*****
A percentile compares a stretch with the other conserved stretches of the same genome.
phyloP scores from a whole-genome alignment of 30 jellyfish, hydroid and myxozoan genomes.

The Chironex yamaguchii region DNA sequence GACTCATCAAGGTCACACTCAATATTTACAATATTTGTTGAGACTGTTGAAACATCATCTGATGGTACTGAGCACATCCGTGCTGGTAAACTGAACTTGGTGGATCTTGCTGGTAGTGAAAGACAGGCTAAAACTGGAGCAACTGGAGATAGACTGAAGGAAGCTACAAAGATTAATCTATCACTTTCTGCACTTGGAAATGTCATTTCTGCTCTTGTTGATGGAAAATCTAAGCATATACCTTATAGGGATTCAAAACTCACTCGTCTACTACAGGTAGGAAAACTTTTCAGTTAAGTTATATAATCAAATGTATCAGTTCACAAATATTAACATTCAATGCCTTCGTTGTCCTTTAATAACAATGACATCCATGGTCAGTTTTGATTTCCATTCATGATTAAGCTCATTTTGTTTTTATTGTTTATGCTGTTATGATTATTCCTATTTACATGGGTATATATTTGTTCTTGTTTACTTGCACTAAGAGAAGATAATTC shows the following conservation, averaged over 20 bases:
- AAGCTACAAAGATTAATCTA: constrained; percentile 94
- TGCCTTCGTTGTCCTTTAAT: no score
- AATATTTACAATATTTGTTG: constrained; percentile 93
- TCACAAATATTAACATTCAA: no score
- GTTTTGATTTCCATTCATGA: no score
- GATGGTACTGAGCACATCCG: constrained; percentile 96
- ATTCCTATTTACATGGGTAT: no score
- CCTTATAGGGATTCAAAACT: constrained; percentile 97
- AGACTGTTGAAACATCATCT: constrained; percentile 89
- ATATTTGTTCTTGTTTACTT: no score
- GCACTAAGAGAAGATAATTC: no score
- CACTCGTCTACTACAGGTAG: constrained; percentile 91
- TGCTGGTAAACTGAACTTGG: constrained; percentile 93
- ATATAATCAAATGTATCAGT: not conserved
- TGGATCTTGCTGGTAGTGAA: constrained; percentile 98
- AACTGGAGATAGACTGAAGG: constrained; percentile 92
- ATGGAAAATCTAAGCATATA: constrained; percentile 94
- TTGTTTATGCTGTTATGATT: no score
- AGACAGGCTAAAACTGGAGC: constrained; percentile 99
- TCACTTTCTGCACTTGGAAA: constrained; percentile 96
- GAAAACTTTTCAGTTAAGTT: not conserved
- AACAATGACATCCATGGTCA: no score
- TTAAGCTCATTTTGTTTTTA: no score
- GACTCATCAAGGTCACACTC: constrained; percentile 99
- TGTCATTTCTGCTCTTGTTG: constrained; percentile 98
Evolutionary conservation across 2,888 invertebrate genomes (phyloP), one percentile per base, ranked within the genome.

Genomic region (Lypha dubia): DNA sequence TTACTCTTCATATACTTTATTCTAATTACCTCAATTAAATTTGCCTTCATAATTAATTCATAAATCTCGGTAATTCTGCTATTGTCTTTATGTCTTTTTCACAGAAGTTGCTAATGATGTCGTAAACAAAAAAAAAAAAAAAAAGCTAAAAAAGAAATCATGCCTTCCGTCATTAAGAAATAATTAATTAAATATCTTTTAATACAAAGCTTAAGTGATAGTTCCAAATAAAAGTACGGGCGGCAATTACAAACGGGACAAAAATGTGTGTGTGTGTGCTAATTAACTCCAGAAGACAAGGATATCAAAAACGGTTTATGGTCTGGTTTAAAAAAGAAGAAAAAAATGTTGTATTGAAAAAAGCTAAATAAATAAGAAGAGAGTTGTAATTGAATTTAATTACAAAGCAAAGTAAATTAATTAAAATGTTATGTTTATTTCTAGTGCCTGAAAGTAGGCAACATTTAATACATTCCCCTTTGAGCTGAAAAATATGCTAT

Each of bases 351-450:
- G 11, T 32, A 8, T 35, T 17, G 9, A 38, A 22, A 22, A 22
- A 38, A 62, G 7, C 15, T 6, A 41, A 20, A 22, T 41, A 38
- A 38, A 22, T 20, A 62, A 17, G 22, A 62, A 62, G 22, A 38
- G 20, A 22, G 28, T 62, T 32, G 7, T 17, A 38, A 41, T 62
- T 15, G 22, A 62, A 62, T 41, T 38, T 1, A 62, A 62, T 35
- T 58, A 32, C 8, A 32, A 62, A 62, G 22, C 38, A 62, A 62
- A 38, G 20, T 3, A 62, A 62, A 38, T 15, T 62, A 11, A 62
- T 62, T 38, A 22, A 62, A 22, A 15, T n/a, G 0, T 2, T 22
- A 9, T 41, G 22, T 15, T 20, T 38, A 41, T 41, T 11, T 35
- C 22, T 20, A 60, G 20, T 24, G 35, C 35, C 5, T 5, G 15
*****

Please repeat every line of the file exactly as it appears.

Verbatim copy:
A percentile compares a stretch with the other conserved stretches of the same genome.
phyloP scores from a whole-genome alignment of 30 jellyfish, hydroid and myxozoan genomes.

The Chironex yamaguchii region DNA sequence GACTCATCAAGGTCACACTCAATATTTACAATATTTGTTGAGACTGTTGAAACATCATCTGATGGTACTGAGCACATCCGTGCTGGTAAACTGAACTTGGTGGATCTTGCTGGTAGTGAAAGACAGGCTAAAACTGGAGCAACTGGAGATAGACTGAAGGAAGCTACAAAGATTAATCTATCACTTTCTGCACTTGGAAATGTCATTTCTGCTCTTGTTGATGGAAAATCTAAGCATATACCTTATAGGGATTCAAAACTCACTCGTCTACTACAGGTAGGAAAACTTTTCAGTTAAGTTATATAATCAAATGTATCAGTTCACAAATATTAACATTCAATGCCTTCGTTGTCCTTTAATAACAATGACATCCATGGTCAGTTTTGATTTCCATTCATGATTAAGCTCATTTTGTTTTTATTGTTTATGCTGTTATGATTATTCCTATTTACATGGGTATATATTTGTTCTTGTTTACTTGCACTAAGAGAAGATAATTC shows the following conservation, averaged over 20 bases:
- AAGCTACAAAGATTAATCTA: constrained; percentile 94
- TGCCTTCGTTGTCCTTTAAT: no score
- AATATTTACAATATTTGTTG: constrained; percentile 93
- TCACAAATATTAACATTCAA: no score
- GTTTTGATTTCCATTCATGA: no score
- GATGGTACTGAGCACATCCG: constrained; percentile 96
- ATTCCTATTTACATGGGTAT: no score
- CCTTATAGGGATTCAAAACT: constrained; percentile 97
- AGACTGTTGAAACATCATCT: constrained; percentile 89
- ATATTTGTTCTTGTTTACTT: no score
- GCACTAAGAGAAGATAATTC: no score
- CACTCGTCTACTACAGGTAG: constrained; percentile 91
- TGCTGGTAAACTGAACTTGG: constrained; percentile 93
- ATATAATCAAATGTATCAGT: not conserved
- TGGATCTTGCTGGTAGTGAA: constrained; percentile 98
- AACTGGAGATAGACTGAAGG: constrained; percentile 92
- ATGGAAAATCTAAGCATATA: constrained; percentile 94
- TTGTTTATGCTGTTATGATT: no score
- AGACAGGCTAAAACTGGAGC: constrained; percentile 99
- TCACTTTCTGCACTTGGAAA: constrained; percentile 96
- GAAAACTTTTCAGTTAAGTT: not conserved
- AACAATGACATCCATGGTCA: no score
- TTAAGCTCATTTTGTTTTTA: no score
- GACTCATCAAGGTCACACTC: constrained; percentile 99
- TGTCATTTCTGCTCTTGTTG: constrained; percentile 98
Evolutionary conservation across 2,888 invertebrate genomes (phyloP), one percentile per base, ranked within the genome.

Genomic region (Lypha dubia): DNA sequence TTACTCTTCATATACTTTATTCTAATTACCTCAATTAAATTTGCCTTCATAATTAATTCATAAATCTCGGTAATTCTGCTATTGTCTTTATGTCTTTTTCACAGAAGTTGCTAATGATGTCGTAAACAAAAAAAAAAAAAAAAAGCTAAAAAAGAAATCATGCCTTCCGTCATTAAGAAATAATTAATTAAATATCTTTTAATACAAAGCTTAAGTGATAGTTCCAAATAAAAGTACGGGCGGCAATTACAAACGGGACAAAAATGTGTGTGTGTGTGCTAATTAACTCCAGAAGACAAGGATATCAAAAACGGTTTATGGTCTGGTTTAAAAAAGAAGAAAAAAATGTTGTATTGAAAAAAGCTAAATAAATAAGAAGAGAGTTGTAATTGAATTTAATTACAAAGCAAAGTAAATTAATTAAAATGTTATGTTTATTTCTAGTGCCTGAAAGTAGGCAACATTTAATACATTCCCCTTTGAGCTGAAAAATATGCTAT

Each of bases 351-450:
- G 11, T 32, A 8, T 35, T 17, G 9, A 38, A 22, A 22, A 22
- A 38, A 62, G 7, C 15, T 6, A 41, A 20, A 22, T 41, A 38
- A 38, A 22, T 20, A 62, A 17, G 22, A 62, A 62, G 22, A 38
- G 20, A 22, G 28, T 62, T 32, G 7, T 17, A 38, A 41, T 62
- T 15, G 22, A 62, A 62, T 41, T 38, T 1, A 62, A 62, T 35
- T 58, A 32, C 8, A 32, A 62, A 62, G 22, C 38, A 62, A 62
- A 38, G 20, T 3, A 62, A 62, A 38, T 15, T 62, A 11, A 62
- T 62, T 38, A 22, A 62, A 22, A 15, T n/a, G 0, T 2, T 22
- A 9, T 41, G 22, T 15, T 20, T 38, A 41, T 41, T 11, T 35
- C 22, T 20, A 60, G 20, T 24, G 35, C 35, C 5, T 5, G 15